Where Does the AT&T-Time Warner Deal Rank Among the Biggest Mergers?
Business + Economy

Where Does the AT&T-Time Warner Deal Rank Among the Biggest Mergers?

FlickrMike Mozart

The flurry of deals in the last few weeks — including AT&T’s eye-popping $85 billion bid for Time Warner announced last weekend — means that 2016 will be another big year for mergers and acquisitions.

Slideshow: The 15 Biggest Corporate Mergers and Acquisitions

The annual record for M&A activity was set in 2015, when $2 trillion worth of deals was recorded. The fourth quarter of 2016 would need several super-deals for this year to outdo 2007, currently the No. 2 year for M&A activity, with $1.7 trillion in deals. So far, $1.4 trillion in M&A transactions have been recorded in 2016, so the second place ribbon is within reach.

Besides the possible AT&T-Time Warner deal, the big deals this month include British American Tobacco’s $47 billion offer for a stake in Reynolds American. Then there’s Qualcomm’s bid for NXP Semiconductors, worth $46 billion, and the CBS-Viacom merger, valued at over $30 billion.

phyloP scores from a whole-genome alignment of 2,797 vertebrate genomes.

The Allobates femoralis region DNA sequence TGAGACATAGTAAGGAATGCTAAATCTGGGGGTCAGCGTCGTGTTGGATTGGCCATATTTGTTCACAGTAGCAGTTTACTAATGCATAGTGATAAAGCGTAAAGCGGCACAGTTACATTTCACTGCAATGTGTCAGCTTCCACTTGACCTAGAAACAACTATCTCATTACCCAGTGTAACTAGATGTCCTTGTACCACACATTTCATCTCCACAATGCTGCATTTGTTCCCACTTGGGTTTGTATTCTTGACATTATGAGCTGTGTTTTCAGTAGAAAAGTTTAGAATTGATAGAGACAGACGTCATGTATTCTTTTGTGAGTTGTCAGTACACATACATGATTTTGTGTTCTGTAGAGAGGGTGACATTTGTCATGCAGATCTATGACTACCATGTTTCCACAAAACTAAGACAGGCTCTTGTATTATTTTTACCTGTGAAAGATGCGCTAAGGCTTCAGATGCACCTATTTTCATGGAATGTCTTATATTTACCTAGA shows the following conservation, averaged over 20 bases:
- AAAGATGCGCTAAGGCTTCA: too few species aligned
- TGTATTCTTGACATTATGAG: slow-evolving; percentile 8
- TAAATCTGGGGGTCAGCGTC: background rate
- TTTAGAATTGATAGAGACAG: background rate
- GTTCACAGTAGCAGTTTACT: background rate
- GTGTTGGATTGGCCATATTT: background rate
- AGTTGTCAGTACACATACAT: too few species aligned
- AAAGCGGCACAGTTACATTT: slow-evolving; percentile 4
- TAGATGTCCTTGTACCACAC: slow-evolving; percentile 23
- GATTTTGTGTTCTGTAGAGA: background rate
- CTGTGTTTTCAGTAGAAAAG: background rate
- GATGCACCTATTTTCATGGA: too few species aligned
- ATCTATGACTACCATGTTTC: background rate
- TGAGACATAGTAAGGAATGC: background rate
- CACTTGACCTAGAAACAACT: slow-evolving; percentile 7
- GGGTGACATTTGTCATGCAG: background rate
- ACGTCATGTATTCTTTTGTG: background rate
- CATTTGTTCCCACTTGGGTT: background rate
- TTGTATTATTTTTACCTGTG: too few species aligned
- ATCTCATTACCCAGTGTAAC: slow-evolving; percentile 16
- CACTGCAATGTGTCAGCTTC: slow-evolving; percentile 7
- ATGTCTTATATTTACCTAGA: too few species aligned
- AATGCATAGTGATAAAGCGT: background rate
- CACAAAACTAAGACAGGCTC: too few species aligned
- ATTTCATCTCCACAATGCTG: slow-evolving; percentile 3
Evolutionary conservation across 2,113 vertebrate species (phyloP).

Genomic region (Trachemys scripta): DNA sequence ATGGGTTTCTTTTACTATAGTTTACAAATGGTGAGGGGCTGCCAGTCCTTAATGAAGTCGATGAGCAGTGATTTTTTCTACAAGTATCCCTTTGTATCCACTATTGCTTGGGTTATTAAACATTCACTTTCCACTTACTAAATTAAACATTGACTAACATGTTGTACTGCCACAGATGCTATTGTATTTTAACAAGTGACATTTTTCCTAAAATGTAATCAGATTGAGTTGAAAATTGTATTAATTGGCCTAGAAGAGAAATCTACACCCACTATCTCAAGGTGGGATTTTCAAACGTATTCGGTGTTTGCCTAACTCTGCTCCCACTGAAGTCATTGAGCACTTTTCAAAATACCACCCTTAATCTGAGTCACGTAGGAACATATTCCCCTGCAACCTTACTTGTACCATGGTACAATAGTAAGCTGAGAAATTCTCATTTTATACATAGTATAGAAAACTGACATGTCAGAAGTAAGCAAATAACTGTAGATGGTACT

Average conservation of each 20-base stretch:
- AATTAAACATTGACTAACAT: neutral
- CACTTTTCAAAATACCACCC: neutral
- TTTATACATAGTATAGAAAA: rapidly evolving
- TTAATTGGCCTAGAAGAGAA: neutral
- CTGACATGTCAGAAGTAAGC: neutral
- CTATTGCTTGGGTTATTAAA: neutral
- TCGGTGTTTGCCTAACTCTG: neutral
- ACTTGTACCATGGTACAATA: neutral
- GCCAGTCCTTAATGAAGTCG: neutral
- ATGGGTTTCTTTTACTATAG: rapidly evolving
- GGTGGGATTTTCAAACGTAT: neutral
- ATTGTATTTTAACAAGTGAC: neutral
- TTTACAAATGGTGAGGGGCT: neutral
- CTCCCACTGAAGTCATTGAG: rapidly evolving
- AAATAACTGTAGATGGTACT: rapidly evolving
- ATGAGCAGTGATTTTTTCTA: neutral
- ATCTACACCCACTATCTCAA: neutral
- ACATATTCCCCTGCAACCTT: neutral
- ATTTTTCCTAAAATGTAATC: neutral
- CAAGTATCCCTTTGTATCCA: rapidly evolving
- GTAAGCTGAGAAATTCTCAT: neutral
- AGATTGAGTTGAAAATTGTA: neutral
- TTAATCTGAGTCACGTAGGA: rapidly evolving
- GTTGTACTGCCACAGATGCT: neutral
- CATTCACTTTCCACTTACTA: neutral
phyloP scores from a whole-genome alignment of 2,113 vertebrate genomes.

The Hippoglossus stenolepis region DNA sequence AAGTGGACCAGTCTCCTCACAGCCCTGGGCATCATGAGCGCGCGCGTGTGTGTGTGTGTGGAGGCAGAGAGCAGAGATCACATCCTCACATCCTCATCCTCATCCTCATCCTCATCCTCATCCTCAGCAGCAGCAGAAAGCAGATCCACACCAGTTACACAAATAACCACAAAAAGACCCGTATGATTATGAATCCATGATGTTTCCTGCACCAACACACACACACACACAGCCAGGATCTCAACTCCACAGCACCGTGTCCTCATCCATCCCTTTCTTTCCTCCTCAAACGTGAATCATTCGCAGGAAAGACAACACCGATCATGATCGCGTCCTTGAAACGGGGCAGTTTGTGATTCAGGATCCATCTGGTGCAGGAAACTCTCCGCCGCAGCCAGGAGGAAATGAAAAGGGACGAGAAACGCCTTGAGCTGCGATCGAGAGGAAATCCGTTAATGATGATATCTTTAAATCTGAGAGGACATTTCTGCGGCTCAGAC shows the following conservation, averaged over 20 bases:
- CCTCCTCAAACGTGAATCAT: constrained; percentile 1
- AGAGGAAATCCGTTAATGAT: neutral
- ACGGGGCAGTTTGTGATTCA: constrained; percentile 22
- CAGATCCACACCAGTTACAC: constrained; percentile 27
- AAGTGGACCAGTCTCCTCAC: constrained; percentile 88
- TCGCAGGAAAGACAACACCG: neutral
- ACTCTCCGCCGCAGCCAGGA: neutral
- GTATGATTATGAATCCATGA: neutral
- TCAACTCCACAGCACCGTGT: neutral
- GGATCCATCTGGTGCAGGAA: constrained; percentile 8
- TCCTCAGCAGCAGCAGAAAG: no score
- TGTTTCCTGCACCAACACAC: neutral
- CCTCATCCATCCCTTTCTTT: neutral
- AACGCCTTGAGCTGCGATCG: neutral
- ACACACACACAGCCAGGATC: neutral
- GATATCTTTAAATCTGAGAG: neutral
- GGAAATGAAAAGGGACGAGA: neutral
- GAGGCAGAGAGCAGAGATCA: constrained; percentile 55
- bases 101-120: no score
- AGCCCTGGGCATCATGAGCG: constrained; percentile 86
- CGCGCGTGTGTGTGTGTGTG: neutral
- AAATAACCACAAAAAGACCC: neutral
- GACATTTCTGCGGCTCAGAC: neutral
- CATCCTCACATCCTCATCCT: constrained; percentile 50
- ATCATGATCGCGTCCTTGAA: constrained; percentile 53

Before this month, M&A activity in the U.S. was declining in terms of the number of deals but the dollar volume was up, according to a report from FactSet. The number of deals slipped 5.4 percent to 1,005, compared to 1,062 in August. But September’s spending was up 28.3 percent.

Mergers by Year

Source: Bloomberg

The sectors that saw the biggest year-over-year gains in M&A deal activity in the third quarter were process manufacturing (132 in 3Q 2016 vs. 118 in 3Q 2015), government services (13 vs. 3), non-energy minerals (71 vs. 63), energy minerals (46 vs. 38) and communications (46 vs. 41).

AT&T-Time Warner falls in the latter category, and would be the 15th largest M&A deal of all time by some measures. (The complexity of M&A deals can make apples-to-apples comparisons difficult.)

The size of the deal doesn’t guarantee success, of course — just look at the disaster that followed the AOL-Time Warner deal in 2000, the second-biggest ever.

Past studies also show that mergers are risky. The failure rate falls between 70 percent and 90 percent, depending on the study. Failures are often driven by poor integration planning, a lack of synergy evaluation and due diligence, business culture conflicts, controversial management team selection and inadequate communication with employees, shareholders and vendors.

Aside from their success or failure, which merger takes the cake in terms of size? Click here to see the biggest M&A deals ever.